Brad's Books and Organizations

Books

Books

Organizations

Organizations

Hi, I’m Brad Feld, a managing director at the Foundry Group who lives in Boulder, Colorado. I invest in software and Internet companies around the US, run marathons and read a lot.

« swipe left for tags/categories

swipe right to go back »

RSS:Blog = HTTP:Web = SMTP:Email

Comments (14)

I’ve been having this weird conversation lately. Last week, it happened again when I was being interviewed for an article titled Betting on Tools that Power Blogs in Businessweek Online.

During the interview, the writer asked something like “so, why are you investing in this blogging thing where no one knows what the business model is yet.” My pithy reply, among others, was “Anybody in the industry who says people haven’t figured out how to make money on blogging is [are] being ridiculous.” After I hung up the phone, I went and banged my head against the wall a few times, fortunately missing the nail that was sticking out of a stud.

We’ve made three investments in RSS/blog related companies: NewsGator, Technorati, and MessageCast. NewsGator sells software. Technorati is a search engine. MessageCast is a next generation ESP (an email service provider, but for multiple channels such as Instant Messaging.) Another high profile blog investment that we aren’t a part of is Six Apart which – voila – sells software – either on a stand-alone license or a hosted basis. Oh – and they are starting to help bloggers monetize their traffic with paid ads.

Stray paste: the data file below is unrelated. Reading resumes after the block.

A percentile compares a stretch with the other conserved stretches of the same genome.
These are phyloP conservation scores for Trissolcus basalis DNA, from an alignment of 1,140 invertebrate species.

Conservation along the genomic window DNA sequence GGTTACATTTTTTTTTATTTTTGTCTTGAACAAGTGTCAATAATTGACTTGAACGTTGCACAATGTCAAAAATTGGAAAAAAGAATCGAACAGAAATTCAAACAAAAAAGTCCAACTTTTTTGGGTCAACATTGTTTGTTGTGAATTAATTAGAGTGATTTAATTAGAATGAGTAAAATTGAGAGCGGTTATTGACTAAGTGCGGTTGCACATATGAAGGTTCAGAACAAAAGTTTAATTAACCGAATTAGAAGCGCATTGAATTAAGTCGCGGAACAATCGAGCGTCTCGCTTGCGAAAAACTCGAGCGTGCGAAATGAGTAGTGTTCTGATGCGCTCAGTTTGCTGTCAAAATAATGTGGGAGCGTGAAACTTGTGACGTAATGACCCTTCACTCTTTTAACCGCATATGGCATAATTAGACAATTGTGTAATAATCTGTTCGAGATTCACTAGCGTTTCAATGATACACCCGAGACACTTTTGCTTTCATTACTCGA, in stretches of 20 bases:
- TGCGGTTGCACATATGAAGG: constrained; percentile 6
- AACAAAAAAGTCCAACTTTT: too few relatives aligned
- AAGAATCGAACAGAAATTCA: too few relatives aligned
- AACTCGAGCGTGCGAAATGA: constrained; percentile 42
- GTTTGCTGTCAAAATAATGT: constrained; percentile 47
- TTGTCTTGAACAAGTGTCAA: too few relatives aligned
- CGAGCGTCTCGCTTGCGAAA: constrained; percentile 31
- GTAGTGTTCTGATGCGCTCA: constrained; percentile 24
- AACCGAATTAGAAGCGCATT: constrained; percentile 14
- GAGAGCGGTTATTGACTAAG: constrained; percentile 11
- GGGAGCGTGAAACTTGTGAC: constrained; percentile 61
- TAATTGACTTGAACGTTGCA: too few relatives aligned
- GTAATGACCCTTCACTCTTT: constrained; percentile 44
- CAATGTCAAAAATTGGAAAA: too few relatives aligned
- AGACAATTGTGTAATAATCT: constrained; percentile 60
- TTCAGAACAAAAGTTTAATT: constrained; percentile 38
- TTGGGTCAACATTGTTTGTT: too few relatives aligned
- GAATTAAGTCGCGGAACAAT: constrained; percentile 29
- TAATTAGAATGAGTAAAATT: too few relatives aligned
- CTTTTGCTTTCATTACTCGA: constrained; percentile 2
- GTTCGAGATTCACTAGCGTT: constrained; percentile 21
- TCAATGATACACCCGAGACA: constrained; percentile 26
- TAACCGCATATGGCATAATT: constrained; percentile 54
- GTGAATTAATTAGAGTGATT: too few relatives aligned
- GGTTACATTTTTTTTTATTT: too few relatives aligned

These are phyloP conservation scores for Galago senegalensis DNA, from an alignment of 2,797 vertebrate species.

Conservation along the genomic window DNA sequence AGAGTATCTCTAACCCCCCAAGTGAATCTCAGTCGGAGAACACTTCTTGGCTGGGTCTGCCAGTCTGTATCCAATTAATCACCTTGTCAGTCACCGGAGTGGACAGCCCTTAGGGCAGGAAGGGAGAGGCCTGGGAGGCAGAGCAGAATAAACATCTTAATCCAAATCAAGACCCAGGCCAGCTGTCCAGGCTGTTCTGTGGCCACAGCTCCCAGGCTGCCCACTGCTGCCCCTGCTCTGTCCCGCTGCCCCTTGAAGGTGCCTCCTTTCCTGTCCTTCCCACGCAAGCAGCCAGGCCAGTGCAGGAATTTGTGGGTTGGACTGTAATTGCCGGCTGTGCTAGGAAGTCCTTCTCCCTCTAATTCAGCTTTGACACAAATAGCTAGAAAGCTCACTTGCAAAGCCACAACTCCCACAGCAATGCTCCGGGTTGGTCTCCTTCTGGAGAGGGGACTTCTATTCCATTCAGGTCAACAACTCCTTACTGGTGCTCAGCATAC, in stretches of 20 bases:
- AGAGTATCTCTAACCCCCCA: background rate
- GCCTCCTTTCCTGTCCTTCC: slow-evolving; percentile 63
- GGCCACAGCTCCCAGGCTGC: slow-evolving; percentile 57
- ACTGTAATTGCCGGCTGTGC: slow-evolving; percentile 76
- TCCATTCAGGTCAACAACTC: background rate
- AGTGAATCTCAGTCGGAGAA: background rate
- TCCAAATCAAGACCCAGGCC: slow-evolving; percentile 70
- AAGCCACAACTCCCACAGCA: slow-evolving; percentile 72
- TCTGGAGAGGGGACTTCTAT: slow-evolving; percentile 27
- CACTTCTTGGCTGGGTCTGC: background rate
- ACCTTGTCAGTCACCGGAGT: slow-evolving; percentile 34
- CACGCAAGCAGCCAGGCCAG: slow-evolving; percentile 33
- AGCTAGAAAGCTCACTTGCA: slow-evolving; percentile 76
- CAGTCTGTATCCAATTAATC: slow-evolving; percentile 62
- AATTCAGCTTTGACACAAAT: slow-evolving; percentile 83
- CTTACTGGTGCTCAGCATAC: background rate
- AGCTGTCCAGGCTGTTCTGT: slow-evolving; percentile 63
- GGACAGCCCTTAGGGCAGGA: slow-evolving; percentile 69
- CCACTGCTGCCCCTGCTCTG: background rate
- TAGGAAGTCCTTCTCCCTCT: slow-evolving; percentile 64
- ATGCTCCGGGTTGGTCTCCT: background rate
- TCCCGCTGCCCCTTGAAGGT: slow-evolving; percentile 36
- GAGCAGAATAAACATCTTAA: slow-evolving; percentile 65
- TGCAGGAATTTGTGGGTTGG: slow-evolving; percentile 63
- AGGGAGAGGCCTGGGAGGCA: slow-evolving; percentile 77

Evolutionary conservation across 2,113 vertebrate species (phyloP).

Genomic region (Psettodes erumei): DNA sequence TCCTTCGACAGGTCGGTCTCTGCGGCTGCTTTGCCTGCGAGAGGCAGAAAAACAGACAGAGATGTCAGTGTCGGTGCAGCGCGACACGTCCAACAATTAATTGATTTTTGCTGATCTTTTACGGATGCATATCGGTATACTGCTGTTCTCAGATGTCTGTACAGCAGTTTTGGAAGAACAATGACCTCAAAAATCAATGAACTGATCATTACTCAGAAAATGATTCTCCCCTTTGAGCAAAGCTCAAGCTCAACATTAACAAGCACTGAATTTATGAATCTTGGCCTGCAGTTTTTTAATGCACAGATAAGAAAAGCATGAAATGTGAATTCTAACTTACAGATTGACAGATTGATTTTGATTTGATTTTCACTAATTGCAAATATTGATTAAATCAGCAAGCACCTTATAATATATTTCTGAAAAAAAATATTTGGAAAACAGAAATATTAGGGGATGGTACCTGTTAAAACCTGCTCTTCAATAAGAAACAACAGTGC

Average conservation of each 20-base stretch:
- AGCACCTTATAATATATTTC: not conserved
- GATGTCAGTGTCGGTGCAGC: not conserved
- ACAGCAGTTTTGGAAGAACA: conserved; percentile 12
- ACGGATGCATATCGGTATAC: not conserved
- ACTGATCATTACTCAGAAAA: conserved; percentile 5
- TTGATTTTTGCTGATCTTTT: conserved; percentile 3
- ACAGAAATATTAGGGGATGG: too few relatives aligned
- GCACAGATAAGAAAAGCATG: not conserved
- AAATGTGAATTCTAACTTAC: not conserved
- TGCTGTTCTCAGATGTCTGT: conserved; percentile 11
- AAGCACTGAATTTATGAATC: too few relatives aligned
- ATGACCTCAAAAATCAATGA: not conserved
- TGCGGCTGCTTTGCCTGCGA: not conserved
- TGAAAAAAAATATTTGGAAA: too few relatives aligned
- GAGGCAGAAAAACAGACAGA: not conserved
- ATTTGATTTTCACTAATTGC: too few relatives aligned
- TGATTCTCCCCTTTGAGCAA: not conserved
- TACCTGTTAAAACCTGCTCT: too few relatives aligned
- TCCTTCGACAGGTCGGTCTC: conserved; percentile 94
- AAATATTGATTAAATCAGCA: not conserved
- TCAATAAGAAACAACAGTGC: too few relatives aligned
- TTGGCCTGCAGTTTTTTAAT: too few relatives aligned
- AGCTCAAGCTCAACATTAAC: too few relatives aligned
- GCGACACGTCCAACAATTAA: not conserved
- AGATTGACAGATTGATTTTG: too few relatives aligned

Please tell me these are well understood business models. I mean, there are at least 10 (or is it 10,000) software companies in America at this point, even with Oracle’s best efforts to force consolidation. And search – well – even Microsoft is working on a search business. Last time I checked, there were even a number of on-demand (or hosted, or whatever you want to call them software businesses.)

As a VC who does a lot of software deals, I seem go through this every time there’s a new technology standard (or protocol) that catches fire. In the early 1990′s, SMTP enabled a raft of companies that built businesses around all aspects of Internet-based email. Shortly thereafter, HTTP enabled – well – an entire industry. SMTP and HTTP are really simple protocols (and – when they were first created – had a slow initial commercial adoptions that suddently went non-linear and became pervasive.) We are seeing exactly the same thing with RSS – and blogging is simply the first broad-based instantiation.

I’ve looked at a lot of RSS/blog related startups in the past 12 months. They bifurcate into two categories – those with a well-defined, easily understandible business model and those without. The vast majority – with a little effort – can fall into the first category. Now – like with everything – a bunch of the ideas are either stupid, small, or disorganized. But – once you filter these out – you are faced with traditional businesses based on a new emerging protocol. The good news – and the bad news – is we know how the game will play out – so with RSS it’ll just happen faster than with SMTP and HTTP. I expect the victors will be the early birds that have a combination of conviction, compentence, and agility.

Those that come up with “new business models” – please don’t call me.

  • http://www.webmail.us Pat Matthews

    Well said.

  • http://www.escalan.com/blog Derek Scruggs

    Google AdSense is the business model. I know a lot of people who are making a killing on AdSense.

    Well, sort of. “Killing” in the individual income sense, not in the VC 10x invested capital of > $1 million sense. Most of them have invested less than $500 getting started. Tools and services that help them make money will be in demand for a while. AdSense is great right now, but they’re nervous about being dependent on one “supplier” of revenue. If and when MSN comes out with their version, they’ll breathe a little easier.